Foreword Reviews

The Spell

Clarion Rating: 4 out of 5

With story lines that warn against focusing too much on the future and not enjoying the present, The Spell is a captivating fantasy novel.

In C. V. Shaw’s endearing fantasy novel The Spell, a curse befalls a royal family and thrusts the entire kingdom into an adventure that spans generations.

In an alternate version of 1500s England, King Maurice and Queen Lilac rule over peaceful Fleurham. But a fateful encounter with a strange bird, and the attempted assassination of Princess Isabella, propels their royal family into darkness. To rescue Isabella from the clutches of an unknown curse, the king disappears into the surrounding forest, seeking any means of help. Months pass, and the king is nowhere to be found. As the royal family threatens to crumble from within, others find themselves swept up in strange and unusual adventures themselves, including the castle steward, Johndor, and the bickering witches who call the forest home.

Isabella and her curse are the driving force of the narrative, but secondary characters often steal the focus. Johndor and his family, who live and work within the castle, have a startling history related to their beloved queen; a pair of women known for their magical prowess have rich backstories filled with intrigue and backstabbing; and the king’s lifelong horse, Isiah, meets a tragic fate. Each of these disparate plot lines connect in surprising ways. Meanwhile, the truth behind the curse is obscured, though a charlatan witch’s antics hint at a possible explanation and cure.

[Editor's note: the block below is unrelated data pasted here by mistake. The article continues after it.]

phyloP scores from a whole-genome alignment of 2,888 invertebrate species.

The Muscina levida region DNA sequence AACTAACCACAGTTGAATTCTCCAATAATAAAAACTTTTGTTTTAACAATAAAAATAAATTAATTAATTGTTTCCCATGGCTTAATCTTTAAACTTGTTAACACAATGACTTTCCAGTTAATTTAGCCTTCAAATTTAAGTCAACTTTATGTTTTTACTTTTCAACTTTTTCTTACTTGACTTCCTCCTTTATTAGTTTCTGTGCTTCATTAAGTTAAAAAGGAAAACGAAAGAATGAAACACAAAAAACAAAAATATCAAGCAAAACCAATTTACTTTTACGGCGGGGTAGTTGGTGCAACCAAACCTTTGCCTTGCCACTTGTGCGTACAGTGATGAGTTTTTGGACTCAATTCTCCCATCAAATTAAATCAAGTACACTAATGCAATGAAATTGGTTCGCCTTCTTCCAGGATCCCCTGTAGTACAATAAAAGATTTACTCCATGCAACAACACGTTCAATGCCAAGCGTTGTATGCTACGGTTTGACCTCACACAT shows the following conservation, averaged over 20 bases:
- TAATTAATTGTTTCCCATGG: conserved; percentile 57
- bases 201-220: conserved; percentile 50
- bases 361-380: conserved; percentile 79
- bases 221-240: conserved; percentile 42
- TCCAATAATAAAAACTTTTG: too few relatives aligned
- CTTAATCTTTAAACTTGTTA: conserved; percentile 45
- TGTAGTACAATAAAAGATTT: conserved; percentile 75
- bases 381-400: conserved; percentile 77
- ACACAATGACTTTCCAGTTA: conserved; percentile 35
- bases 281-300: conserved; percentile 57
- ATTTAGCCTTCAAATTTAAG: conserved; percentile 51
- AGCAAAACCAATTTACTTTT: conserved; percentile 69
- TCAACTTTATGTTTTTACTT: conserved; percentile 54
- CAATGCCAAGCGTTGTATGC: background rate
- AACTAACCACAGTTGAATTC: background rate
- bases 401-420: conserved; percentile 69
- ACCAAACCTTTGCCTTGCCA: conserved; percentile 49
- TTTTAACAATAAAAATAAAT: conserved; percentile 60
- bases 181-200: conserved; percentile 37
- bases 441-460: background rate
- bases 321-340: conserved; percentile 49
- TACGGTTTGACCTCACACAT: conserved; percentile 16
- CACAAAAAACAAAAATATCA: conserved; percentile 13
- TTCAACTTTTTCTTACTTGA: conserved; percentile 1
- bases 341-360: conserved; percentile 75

The novel blends elements of magical realism and historical fantasy in an intriguing way, with a firm eye on the wondrous: Isabella is cursed by a magical arrow, Isiah combats ethereal hummingbirds, and King Maurice succumbs to a half-baked spell hidden within an everyday item. Sensory details, as of the crunch of leaves and the incessant buzzing of a fly, capture the imagination, making otherwise ordinary scenes feel magical.

But there are abrupt narrative shifts that compromise the book’s tension: the story leaps forward after the curse is revealed, and a significant amount of time is skipped over. A flashback to the events leading up to the assassination attempt comes without warning or enough context; while it fills in interesting details, it also compromises attention. Further, the book’s characterizations are at first limited to fairy tale tropes, with people defined according to their roles or positions in society; as the book continues, their nuances are better revealed, and they come to hold more individualized attention. This is especially true of Johndor, who is revealed to be burdened by his tragic past and driven to protect those whom he considers family.

As its characters learn that you can’t protect against destiny, and that attempting to change the future results in painful present circumstances, they also come to accept difficult realities. At its end, the story is rounded and satisfying, with the truth about Isabella’s curse revealed in full.

With story lines that warn against focusing too much on the future and not enjoying the present, The Spell is a captivating fantasy novel.

Reviewed by John M. Murray

Disclosure: This article is not an endorsement, but a review. The publisher of this book provided free copies of the book and paid a small fee to have their book reviewed by a professional reviewer. Foreword Reviews and Clarion Reviews make no guarantee that the publisher will receive a positive review. Foreword Magazine, Inc. is disclosing this in accordance with the Federal Trade Commission’s 16 CFR, Part 255.

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